No storm clouds at the moment

Monday's child is fair of face
Tuesday's child is full of grace
Wednesday's child is full of woe
Thursday's child has far to go,
Friday's child is loving and giving,
Saturday's child works hard for a living,
But the child who is born on the Sabbath day
Is bonnie and blithe and good and gay
My birthday was last week. Just out of curiosity, I looked up the date I was born to see what day of the week that was. I was born on a Monday. The nursery rhyme popped into my head, and I was disappointed when I actually looked it up that I had mixed up the characteristics that go with the specific days. I had the skeleton of a post in my head about what it meant to be “full of grace;” which is Tuesday’s child, not Monday’s.

How does one become full of grace?
Am I full of grace?
What does "grace" mean?

Okay, so Monday is "fair of face." But then I got to thinking about what “fair” means. The immediate thought that popped into my mind was that “fair of face” describes someone who is pretty or beautiful -- referring to how physically attractive their face is.

I may not be beautiful in the generally accepted sense but I am not a homely person either—I mean I do have a pleasant-appearing face—so I suppose “fair of face” does apply to me in that respect.

But I think “fair of face” does not have as much to do with the looks one is born with because of the combination of genes that have come together at their conception as it does with what one actually does with the face they are given.

I really like the analogy to weather of what the faces of us Monday folks might look like:

Fair: generally pleasant weather conditions: sunshine (perhaps a few clouds here and there) and no extremes of extremes of visibility, temperature, or wind.

I would much rather see a “plain” face with a smile or a happy expression than an “attractive” face with a snarl.

Yesterday I visited a person from our church who is recuperating in the hospital from a major abdominal operation. The surgeon removed a tumor the size of a softball from her colon. I have a feeling there may not be good news for her in the future. But, she was alert and cheerful and a pleasure to visit. As I was leaving the hospital thinking about this  marvelous 91-year-old woman and how amazing she is, I know I was smiling, Just then a man came into the lobby, looked at me, and smiled.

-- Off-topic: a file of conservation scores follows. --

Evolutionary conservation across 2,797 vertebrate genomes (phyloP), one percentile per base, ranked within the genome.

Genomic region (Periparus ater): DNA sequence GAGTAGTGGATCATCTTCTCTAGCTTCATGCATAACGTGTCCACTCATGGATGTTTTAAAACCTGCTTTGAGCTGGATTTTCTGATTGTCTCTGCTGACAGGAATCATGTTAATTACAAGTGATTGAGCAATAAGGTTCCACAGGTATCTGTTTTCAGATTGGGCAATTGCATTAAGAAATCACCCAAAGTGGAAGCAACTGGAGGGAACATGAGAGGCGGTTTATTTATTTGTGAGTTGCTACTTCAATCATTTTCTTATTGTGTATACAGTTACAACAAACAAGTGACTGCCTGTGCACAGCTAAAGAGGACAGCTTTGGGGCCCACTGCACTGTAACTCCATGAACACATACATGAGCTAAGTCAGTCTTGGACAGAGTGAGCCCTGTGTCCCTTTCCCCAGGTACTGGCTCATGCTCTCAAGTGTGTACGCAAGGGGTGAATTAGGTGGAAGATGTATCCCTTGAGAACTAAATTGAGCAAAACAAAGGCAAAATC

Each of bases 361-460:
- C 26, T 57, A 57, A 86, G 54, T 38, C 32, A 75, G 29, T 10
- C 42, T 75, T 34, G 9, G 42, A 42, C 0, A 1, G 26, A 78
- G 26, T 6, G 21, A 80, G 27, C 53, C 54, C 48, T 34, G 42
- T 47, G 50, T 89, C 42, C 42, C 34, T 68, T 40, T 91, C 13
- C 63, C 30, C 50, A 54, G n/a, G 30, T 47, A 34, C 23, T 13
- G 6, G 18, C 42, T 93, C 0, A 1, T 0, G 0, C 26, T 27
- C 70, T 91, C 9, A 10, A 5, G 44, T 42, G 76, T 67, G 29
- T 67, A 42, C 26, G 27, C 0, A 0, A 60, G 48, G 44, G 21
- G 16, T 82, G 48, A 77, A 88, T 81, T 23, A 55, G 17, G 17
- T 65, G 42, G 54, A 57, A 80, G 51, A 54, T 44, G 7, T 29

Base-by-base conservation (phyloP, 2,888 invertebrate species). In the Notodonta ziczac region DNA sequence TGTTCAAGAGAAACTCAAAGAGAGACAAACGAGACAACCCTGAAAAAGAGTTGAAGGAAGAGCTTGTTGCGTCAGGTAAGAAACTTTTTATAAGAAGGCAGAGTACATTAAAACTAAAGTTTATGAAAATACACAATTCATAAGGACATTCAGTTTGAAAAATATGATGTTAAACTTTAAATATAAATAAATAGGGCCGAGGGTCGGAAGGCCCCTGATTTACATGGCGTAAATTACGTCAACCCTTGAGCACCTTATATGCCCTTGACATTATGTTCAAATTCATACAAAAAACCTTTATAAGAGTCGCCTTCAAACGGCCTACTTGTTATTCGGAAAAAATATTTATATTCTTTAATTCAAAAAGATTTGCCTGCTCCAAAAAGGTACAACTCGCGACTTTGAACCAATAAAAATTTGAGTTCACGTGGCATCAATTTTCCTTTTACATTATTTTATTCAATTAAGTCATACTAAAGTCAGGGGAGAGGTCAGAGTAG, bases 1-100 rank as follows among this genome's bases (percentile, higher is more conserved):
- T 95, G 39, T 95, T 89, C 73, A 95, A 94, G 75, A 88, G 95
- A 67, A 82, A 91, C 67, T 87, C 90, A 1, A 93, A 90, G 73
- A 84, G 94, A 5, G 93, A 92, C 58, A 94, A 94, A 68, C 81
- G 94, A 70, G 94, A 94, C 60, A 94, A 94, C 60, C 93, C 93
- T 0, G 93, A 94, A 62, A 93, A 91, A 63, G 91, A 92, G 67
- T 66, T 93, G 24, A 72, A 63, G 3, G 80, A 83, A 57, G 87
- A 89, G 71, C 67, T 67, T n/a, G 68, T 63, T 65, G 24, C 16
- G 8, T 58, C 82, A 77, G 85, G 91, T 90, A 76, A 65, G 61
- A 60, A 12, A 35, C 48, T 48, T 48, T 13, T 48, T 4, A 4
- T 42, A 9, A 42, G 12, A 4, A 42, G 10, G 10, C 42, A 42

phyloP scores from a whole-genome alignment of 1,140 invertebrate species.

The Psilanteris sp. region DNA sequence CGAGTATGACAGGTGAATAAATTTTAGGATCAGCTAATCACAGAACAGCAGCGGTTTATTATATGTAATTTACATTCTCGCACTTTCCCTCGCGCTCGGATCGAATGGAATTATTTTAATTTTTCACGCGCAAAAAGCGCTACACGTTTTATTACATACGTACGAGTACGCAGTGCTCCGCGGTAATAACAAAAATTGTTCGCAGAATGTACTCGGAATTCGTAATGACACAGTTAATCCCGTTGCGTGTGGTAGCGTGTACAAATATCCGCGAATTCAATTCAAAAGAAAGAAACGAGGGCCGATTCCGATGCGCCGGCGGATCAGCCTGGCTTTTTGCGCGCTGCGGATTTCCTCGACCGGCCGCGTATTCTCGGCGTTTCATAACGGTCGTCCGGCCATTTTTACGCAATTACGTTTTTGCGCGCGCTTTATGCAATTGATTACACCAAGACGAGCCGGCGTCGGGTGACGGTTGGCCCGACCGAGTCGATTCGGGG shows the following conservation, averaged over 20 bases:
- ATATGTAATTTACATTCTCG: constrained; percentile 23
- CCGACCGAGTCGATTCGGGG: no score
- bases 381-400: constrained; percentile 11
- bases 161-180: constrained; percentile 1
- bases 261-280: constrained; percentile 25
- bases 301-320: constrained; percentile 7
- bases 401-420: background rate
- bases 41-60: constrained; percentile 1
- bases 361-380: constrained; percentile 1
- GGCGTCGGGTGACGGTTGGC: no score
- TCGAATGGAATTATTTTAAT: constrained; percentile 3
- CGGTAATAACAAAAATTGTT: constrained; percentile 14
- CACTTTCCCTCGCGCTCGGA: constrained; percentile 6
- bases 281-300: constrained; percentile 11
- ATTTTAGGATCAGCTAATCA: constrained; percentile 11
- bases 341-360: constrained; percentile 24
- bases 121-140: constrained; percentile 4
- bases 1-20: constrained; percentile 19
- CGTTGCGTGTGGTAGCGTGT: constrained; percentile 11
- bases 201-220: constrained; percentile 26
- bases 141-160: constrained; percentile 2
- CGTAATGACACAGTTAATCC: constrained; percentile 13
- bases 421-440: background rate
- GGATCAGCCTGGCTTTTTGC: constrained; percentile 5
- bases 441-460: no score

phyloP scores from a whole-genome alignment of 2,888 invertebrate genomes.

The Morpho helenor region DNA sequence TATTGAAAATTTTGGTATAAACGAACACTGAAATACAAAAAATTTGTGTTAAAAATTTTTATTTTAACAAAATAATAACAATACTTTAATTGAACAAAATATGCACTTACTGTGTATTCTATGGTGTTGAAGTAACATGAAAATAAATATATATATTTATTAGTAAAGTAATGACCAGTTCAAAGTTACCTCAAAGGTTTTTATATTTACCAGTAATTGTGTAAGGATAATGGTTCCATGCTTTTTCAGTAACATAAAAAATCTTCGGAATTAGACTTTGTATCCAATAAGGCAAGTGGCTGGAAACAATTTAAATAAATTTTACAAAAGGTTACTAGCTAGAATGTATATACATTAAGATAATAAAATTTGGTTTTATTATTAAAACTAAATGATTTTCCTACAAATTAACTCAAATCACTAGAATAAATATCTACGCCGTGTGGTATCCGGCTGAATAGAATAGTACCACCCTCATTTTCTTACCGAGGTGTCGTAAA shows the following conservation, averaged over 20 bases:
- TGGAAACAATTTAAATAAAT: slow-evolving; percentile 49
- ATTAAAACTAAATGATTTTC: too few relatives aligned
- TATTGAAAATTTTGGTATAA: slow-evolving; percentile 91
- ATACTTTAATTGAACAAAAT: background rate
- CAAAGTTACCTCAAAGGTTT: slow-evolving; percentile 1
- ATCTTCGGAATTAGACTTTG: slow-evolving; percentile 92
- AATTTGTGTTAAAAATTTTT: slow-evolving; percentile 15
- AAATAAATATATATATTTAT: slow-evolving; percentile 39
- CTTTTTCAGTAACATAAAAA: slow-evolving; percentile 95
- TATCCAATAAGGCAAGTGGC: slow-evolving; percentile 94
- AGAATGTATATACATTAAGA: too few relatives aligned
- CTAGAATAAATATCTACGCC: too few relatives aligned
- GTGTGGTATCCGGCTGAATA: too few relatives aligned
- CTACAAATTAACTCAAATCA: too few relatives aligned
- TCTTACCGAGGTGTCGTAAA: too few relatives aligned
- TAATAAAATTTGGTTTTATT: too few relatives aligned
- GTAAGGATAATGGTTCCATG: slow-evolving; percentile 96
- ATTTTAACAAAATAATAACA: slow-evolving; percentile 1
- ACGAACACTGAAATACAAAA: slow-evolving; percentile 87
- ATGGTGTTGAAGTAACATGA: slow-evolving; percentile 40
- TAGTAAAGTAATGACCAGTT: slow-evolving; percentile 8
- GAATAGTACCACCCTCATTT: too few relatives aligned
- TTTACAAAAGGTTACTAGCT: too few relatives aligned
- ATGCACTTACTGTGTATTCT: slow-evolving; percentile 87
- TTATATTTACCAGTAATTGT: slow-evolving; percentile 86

Fair of face is how I try to arrange the parts of me that make up my face as I go about my day. I think I do a fairly good job.

Tuesday, October 17, 2017

Second and Third Thoughts...

Armadillos had just started moving into Missouri when we arrived here (almost at the Arkansas border) in 1981 but were not very common. Now they are expanding their range even into the northern part of the state. How they manage this is a wonder because their habit of jumping straight up when they are frightened gets them into trouble, with deadly results, when they try to cross the road. The vehicles on the highways take a terrible toll, with dead armadillos along the road a common site. How their range can expand when so many of them are killed is a wonder.

Now we do have armadillos on our land. Several years ago, a mother raised her 4 babies in an old culvert near the house. We had no idea she was even there until one morning Richard went to get in the truck and baby armadillos were running around sniffing the tires. He had to scare them away so he could leave.

They are usually nocturnal, but in the winter especially they are out and about in the daytime looking for food – they eat grubs, worms and other insects that live in the ground, which is why they can be such nuisances.


They have never bothered us. Not really. They weren’t around when we had our garden, and the only flower bed we have now has bulbs in it, the soil is rather terrible, and we never do anything with it. They have never bothered it. If I want annual flowers in the summer I plant them in big pots.

We find the occasional hole in the ground. So what?


We don’t really have a lawn either.

Well now I am having second thoughts about armadillos. Third thoughts even.

Richard replaced the clay and hard scrabble he dug out to bury the dog with good compost, top soil, and potting soil and made a frame for a raised bed so we can plant some flowers on her grave. That night some “thing” rooted around in there.

The soil is too new for worms or grubs, so it hasn’t been back, but will I come out some morning to find the bulbs I have just planted for Spring uprooted? I’m putting a wire cage around it. We’ll see.

Saturday, October 14, 2017

Gone Forever

There are moments, little fleeting moments in life, like bubbles: you want to catch them and hang onto them forever, but you know they’ll only pop. I wonder couldn’t we bottle those brief, perfect memories, preserve them forever, like scent. Then, when disillusioned, or sad, or tired, we could uncap their precious contents and allow them perfume our disenchantment away?  Reluctant Memshaib
There were two messages on our digital answering machine that I wanted to keep forever. One was from my Dad, when his mind was in better shape, being silly and sweet, and the other was from my sister, mispronouncing my name on purpose. Both of these messages brought smiles whenever I heard them.

So there I was pressing the delete button to get rid of the telemarketer hang-ups and recordings. It’s not nearly as gratifying to hang up on a recording – the recording keeps right on going after you break the connection on your end. I often don’t answer the phone until I know who it is because I don’t feel like listening to the recorded spiel that starts with "Stop what you're doing right now..." and ends with “If you want to be removed from this list forever press 9”. Yeah. Right.

And I continued pressing “delete” button until all the messages on the machine were gone.